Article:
“1991 Arms Trade Control Efforts and Their Echoes” in Arms Control Today, July-August 2011. 
 

iccrThe UNDP Role in the Comprehensive Approach to Security in Fragile States: An Assessment, Edward J. Laurance Version 5.1 10 June 2010.

laurance-_managing_the_tools_of_war_and_violence "Managing the Tools of War and Violence: Global Governance or State-centric Realpolitik?  In Michael Brzoska and Axel Krohn (eds.) Overcoming Armed Violence in a Complex World: Essays in Honor of Herbert Wulf. Budrich UniPress Ltd. November 2009.

managing_the_global_problems_created_by_the_conventional_arms_trade With Hendrik Wagenmakers and Herbert Wulf. "Managing the Global Problems Created by the Conventional Arms Trade: An Assessment of the United Nations Register of Conventional Arms." Global Governance, Vol. 2, Spring 2005.

With Rachel Stohl. Making Global Public Policy: The Case of Small Arms and Light Weapons. Occasional Paper No. 7. Geneva: Small Arms Survey, December 2002.

<The United Nations Conventional Arms Register (UNCAR): Present Challenges, New Directions.

"Light Weapons and Human Development: The Need for Transparency and Early Warning." In Jeffrey Boutwell and Michael T. Klare, Light Weapons and Civil Conflict: Controlling the Tools of Violence (Boulder: Rowman and Littlefield Publishers, Inc., 1999), pp. 185-196.

"Monitoring the Flow, Availability and Misuse of Light Weapons," in Arms Watching: Integrating Small Arms and Light Weapons Into the Early Warning of Violent Conflict. Edward J. Laurance (Ed.) (London: International Alert, May 1999).

Arms Watching: Integrating Small Arms and Light Weapons Into the Early Warning of Violent Conflict(Ed.)(London: International Alert, May 1999).

Light Weapons and Intra-State Conflict: Early Warning Factors and Preventive Action. (Washington: Carnegie Commission on Preventing Deadly Conflict, July 1998).

"Small Arms, Light Weapons, and Conflict Prevention: The New Post-Cold War Logic of Disarmament" in Barnett R. Rubin Cases and Strategies for Preventive Action (The Century Foundation Press, 1998), pp. 135-168.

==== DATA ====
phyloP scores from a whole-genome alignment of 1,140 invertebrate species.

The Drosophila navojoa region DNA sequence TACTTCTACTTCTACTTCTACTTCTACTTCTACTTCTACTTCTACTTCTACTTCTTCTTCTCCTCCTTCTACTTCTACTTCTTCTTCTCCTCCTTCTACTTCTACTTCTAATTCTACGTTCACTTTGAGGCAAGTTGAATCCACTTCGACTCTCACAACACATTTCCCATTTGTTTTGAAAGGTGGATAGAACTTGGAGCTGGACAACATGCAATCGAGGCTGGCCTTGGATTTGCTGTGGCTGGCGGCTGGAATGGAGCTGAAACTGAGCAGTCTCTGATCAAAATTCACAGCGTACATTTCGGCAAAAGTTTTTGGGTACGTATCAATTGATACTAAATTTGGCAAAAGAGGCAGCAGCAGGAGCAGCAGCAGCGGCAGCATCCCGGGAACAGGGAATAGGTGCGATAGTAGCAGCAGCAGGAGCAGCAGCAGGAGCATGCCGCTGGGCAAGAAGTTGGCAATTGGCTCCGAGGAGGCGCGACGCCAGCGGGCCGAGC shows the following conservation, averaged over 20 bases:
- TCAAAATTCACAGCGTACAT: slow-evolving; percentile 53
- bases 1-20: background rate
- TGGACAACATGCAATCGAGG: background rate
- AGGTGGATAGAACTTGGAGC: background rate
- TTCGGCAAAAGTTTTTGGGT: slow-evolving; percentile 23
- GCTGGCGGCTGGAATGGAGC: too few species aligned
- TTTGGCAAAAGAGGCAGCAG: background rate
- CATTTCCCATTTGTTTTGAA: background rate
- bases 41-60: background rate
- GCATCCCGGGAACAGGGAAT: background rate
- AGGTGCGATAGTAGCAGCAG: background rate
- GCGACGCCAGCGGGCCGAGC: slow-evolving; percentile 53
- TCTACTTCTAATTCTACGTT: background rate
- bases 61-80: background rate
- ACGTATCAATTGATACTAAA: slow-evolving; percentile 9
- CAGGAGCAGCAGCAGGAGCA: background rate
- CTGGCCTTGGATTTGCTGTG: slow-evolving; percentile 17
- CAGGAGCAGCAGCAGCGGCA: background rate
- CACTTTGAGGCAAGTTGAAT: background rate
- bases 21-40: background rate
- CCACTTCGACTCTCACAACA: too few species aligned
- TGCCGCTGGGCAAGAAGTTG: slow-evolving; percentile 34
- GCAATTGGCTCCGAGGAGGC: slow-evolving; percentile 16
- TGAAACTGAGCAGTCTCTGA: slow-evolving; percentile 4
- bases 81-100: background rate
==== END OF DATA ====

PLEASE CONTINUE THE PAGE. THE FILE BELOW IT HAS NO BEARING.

"Moratoria on Small Arms and Light Weapons: Conceptualization and Application to Central America" in Sverre Lodgaard and Carsten F. Ronnfeldt, A Moratorium on Light Weapons in West Africa (Oslo: Norwegian Institute of International Affairs, 1998), pp. 69-83.

"A Conceptual Framework for Arms Trade Transparency in South-East Asia." In Bates Gill and J.N. Mak (eds.), Arms Transparency and Security in South-East Asia. SIPRI Research Report No. 13. (Oxford: Oxford University Press, 1997), pp. 10-24.

With Sarah E. Meek. The Role of Conventional Arms Buildups in the Outbreak of Conflict: Developing Early Warning and Preventive Measures. Report submitted to the United States Institute for Peace in fulfillment of grant SG-94-113. July 1996.

With Sarah E. Meek. The New Field of Micro-Disarmament: Addressing the Proliferation and Buildup of Small Arms and Light Weapons. Brief 7. (Bonn: Bonn International Center for Conversion, September 1996).

"The Role of Arms Control in Coping With Conflict after the Cold War." in Roger Kanet and Edward Kolodziej (Eds.), Coping With Conflict after the Cold War. (Baltimore: The Johns Hopkins University Press, 1996), pp. 331-362.

"Addressing the Negative Consequences of Light Weapons Trafficking: Opportunities for Transparency and Restraint." in Jeffrey Boutwell, Michael Klare and Laura Reed, Editors, Lethal Commerce: The Global Trade in Small Arms and Light Weapons. (Cambridge: American Academy of Arts and Sciences, 1995), pp. 140-57.

"The UN Register of Conventional Arms: Rationales and Prospects for Compliance and Effectiveness," The Washington Quarterly , (Spring 1993).

"Reducing the Negative Consequences of Arms Transfers Through Unilateral Arms Control." in Bennett Ramberg (Ed.) Arms Control Without Negotiation: From the Cold War to the New World Order. (Boulder: Lynne Rienner Publishers, 1993), pp. 175-198

With Siemon Wezeman and Herbert Wulf. Arms Watch: SIPRI Report on the First Year of the UN Register of Conventional Arms. (Oxford: Oxford University Press, November 1993).